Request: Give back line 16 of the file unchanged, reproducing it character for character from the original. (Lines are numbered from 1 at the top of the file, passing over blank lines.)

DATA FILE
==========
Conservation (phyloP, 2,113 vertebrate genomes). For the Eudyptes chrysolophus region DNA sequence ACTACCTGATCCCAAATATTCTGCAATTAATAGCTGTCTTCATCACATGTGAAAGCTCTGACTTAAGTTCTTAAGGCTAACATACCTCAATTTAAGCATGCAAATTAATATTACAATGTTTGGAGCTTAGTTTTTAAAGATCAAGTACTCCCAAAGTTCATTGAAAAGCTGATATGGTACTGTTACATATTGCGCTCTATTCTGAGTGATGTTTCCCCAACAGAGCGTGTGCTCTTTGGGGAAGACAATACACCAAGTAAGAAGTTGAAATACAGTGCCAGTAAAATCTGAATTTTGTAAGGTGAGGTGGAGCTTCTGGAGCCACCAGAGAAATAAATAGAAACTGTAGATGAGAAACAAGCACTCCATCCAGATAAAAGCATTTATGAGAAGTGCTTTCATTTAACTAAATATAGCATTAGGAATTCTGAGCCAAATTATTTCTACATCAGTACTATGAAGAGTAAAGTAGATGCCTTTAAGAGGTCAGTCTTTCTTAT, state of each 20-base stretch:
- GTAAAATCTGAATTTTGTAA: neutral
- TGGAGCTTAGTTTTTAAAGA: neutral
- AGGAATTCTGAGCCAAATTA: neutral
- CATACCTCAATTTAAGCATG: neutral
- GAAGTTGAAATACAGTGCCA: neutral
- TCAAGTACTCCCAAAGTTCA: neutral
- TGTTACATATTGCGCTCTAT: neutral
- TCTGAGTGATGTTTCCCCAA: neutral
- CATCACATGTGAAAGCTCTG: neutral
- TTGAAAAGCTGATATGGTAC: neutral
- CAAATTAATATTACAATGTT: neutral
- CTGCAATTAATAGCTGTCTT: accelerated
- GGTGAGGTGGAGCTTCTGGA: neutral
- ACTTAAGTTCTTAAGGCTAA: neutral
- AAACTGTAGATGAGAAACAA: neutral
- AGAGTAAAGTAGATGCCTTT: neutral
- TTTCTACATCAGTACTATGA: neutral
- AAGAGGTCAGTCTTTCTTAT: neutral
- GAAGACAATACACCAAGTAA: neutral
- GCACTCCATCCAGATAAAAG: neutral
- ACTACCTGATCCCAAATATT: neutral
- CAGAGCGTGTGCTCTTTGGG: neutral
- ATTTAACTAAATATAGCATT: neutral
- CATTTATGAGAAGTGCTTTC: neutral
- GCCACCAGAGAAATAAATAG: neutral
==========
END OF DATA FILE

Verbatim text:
- AAACTGTAGATGAGAAACAA: neutral